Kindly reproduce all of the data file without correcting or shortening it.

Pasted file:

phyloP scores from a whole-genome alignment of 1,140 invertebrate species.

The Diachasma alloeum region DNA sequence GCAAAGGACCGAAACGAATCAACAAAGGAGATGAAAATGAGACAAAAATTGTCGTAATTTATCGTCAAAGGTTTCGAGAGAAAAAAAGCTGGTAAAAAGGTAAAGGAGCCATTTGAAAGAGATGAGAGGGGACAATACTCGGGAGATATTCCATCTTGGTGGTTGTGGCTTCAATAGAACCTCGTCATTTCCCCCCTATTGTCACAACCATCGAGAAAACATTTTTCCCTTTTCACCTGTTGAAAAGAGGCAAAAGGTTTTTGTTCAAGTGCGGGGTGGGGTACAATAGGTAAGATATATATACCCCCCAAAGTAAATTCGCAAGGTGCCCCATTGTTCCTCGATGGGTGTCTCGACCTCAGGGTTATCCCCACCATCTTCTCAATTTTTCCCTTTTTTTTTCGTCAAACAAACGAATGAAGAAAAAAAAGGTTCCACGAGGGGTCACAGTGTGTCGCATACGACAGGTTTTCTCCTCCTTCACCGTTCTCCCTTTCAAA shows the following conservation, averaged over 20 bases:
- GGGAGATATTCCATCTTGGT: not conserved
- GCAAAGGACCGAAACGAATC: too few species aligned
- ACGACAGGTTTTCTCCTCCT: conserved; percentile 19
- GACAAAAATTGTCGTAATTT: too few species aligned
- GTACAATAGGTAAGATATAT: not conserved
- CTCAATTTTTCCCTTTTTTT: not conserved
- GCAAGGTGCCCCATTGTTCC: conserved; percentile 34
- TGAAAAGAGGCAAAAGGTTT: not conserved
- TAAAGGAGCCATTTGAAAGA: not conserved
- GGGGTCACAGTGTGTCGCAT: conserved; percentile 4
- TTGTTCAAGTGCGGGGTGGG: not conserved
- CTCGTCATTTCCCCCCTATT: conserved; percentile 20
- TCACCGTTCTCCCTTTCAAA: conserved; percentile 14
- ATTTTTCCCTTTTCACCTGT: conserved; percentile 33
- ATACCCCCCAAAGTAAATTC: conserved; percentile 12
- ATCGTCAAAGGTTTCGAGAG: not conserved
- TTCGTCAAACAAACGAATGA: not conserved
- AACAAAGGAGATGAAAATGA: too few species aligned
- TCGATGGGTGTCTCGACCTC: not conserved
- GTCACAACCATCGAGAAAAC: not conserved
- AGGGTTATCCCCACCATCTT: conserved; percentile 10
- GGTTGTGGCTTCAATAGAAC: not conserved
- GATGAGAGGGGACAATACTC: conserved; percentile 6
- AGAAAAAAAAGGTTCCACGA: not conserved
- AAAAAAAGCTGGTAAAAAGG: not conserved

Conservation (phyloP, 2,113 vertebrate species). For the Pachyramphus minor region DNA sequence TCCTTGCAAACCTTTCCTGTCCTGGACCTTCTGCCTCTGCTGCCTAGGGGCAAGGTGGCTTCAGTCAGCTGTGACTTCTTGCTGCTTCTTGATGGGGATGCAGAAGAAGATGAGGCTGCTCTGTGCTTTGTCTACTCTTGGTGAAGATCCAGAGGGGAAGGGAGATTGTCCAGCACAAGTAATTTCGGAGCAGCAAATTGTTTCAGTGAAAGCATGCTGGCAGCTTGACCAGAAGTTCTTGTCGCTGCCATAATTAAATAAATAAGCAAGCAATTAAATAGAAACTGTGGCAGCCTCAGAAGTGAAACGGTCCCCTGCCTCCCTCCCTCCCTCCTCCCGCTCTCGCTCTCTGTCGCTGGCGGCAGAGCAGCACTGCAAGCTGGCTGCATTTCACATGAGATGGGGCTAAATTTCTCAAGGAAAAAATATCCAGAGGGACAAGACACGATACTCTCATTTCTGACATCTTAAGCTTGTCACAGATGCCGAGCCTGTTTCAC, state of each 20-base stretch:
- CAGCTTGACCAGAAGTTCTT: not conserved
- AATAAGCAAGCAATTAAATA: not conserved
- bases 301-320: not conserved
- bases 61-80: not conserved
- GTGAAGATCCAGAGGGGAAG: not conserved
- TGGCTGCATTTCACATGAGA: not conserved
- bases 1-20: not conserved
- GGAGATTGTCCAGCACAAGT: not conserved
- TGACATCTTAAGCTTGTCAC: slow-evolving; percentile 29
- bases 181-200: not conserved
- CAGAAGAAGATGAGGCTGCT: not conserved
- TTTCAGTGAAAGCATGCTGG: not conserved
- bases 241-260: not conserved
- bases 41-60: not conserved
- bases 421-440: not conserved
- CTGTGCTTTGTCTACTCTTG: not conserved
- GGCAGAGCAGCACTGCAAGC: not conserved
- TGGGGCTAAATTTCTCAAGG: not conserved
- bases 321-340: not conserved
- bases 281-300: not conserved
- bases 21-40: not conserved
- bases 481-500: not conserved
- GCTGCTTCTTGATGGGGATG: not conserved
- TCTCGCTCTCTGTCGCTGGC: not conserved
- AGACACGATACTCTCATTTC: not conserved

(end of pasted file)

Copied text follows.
phyloP scores from a whole-genome alignment of 1,140 invertebrate species.

The Diachasma alloeum region DNA sequence GCAAAGGACCGAAACGAATCAACAAAGGAGATGAAAATGAGACAAAAATTGTCGTAATTTATCGTCAAAGGTTTCGAGAGAAAAAAAGCTGGTAAAAAGGTAAAGGAGCCATTTGAAAGAGATGAGAGGGGACAATACTCGGGAGATATTCCATCTTGGTGGTTGTGGCTTCAATAGAACCTCGTCATTTCCCCCCTATTGTCACAACCATCGAGAAAACATTTTTCCCTTTTCACCTGTTGAAAAGAGGCAAAAGGTTTTTGTTCAAGTGCGGGGTGGGGTACAATAGGTAAGATATATATACCCCCCAAAGTAAATTCGCAAGGTGCCCCATTGTTCCTCGATGGGTGTCTCGACCTCAGGGTTATCCCCACCATCTTCTCAATTTTTCCCTTTTTTTTTCGTCAAACAAACGAATGAAGAAAAAAAAGGTTCCACGAGGGGTCACAGTGTGTCGCATACGACAGGTTTTCTCCTCCTTCACCGTTCTCCCTTTCAAA shows the following conservation, averaged over 20 bases:
- GGGAGATATTCCATCTTGGT: not conserved
- GCAAAGGACCGAAACGAATC: too few species aligned
- ACGACAGGTTTTCTCCTCCT: conserved; percentile 19
- GACAAAAATTGTCGTAATTT: too few species aligned
- GTACAATAGGTAAGATATAT: not conserved
- CTCAATTTTTCCCTTTTTTT: not conserved
- GCAAGGTGCCCCATTGTTCC: conserved; percentile 34
- TGAAAAGAGGCAAAAGGTTT: not conserved
- TAAAGGAGCCATTTGAAAGA: not conserved
- GGGGTCACAGTGTGTCGCAT: conserved; percentile 4
- TTGTTCAAGTGCGGGGTGGG: not conserved
- CTCGTCATTTCCCCCCTATT: conserved; percentile 20
- TCACCGTTCTCCCTTTCAAA: conserved; percentile 14
- ATTTTTCCCTTTTCACCTGT: conserved; percentile 33
- ATACCCCCCAAAGTAAATTC: conserved; percentile 12
- ATCGTCAAAGGTTTCGAGAG: not conserved
- TTCGTCAAACAAACGAATGA: not conserved
- AACAAAGGAGATGAAAATGA: too few species aligned
- TCGATGGGTGTCTCGACCTC: not conserved
- GTCACAACCATCGAGAAAAC: not conserved
- AGGGTTATCCCCACCATCTT: conserved; percentile 10
- GGTTGTGGCTTCAATAGAAC: not conserved
- GATGAGAGGGGACAATACTC: conserved; percentile 6
- AGAAAAAAAAGGTTCCACGA: not conserved
- AAAAAAAGCTGGTAAAAAGG: not conserved

Conservation (phyloP, 2,113 vertebrate species). For the Pachyramphus minor region DNA sequence TCCTTGCAAACCTTTCCTGTCCTGGACCTTCTGCCTCTGCTGCCTAGGGGCAAGGTGGCTTCAGTCAGCTGTGACTTCTTGCTGCTTCTTGATGGGGATGCAGAAGAAGATGAGGCTGCTCTGTGCTTTGTCTACTCTTGGTGAAGATCCAGAGGGGAAGGGAGATTGTCCAGCACAAGTAATTTCGGAGCAGCAAATTGTTTCAGTGAAAGCATGCTGGCAGCTTGACCAGAAGTTCTTGTCGCTGCCATAATTAAATAAATAAGCAAGCAATTAAATAGAAACTGTGGCAGCCTCAGAAGTGAAACGGTCCCCTGCCTCCCTCCCTCCCTCCTCCCGCTCTCGCTCTCTGTCGCTGGCGGCAGAGCAGCACTGCAAGCTGGCTGCATTTCACATGAGATGGGGCTAAATTTCTCAAGGAAAAAATATCCAGAGGGACAAGACACGATACTCTCATTTCTGACATCTTAAGCTTGTCACAGATGCCGAGCCTGTTTCAC, state of each 20-base stretch:
- CAGCTTGACCAGAAGTTCTT: not conserved
- AATAAGCAAGCAATTAAATA: not conserved
- bases 301-320: not conserved
- bases 61-80: not conserved
- GTGAAGATCCAGAGGGGAAG: not conserved
- TGGCTGCATTTCACATGAGA: not conserved
- bases 1-20: not conserved
- GGAGATTGTCCAGCACAAGT: not conserved
- TGACATCTTAAGCTTGTCAC: slow-evolving; percentile 29
- bases 181-200: not conserved
- CAGAAGAAGATGAGGCTGCT: not conserved
- TTTCAGTGAAAGCATGCTGG: not conserved
- bases 241-260: not conserved
- bases 41-60: not conserved
- bases 421-440: not conserved
- CTGTGCTTTGTCTACTCTTG: not conserved
- GGCAGAGCAGCACTGCAAGC: not conserved
- TGGGGCTAAATTTCTCAAGG: not conserved
- bases 321-340: not conserved
- bases 281-300: not conserved
- bases 21-40: not conserved
- bases 481-500: not conserved
- GCTGCTTCTTGATGGGGATG: not conserved
- TCTCGCTCTCTGTCGCTGGC: not conserved
- AGACACGATACTCTCATTTC: not conserved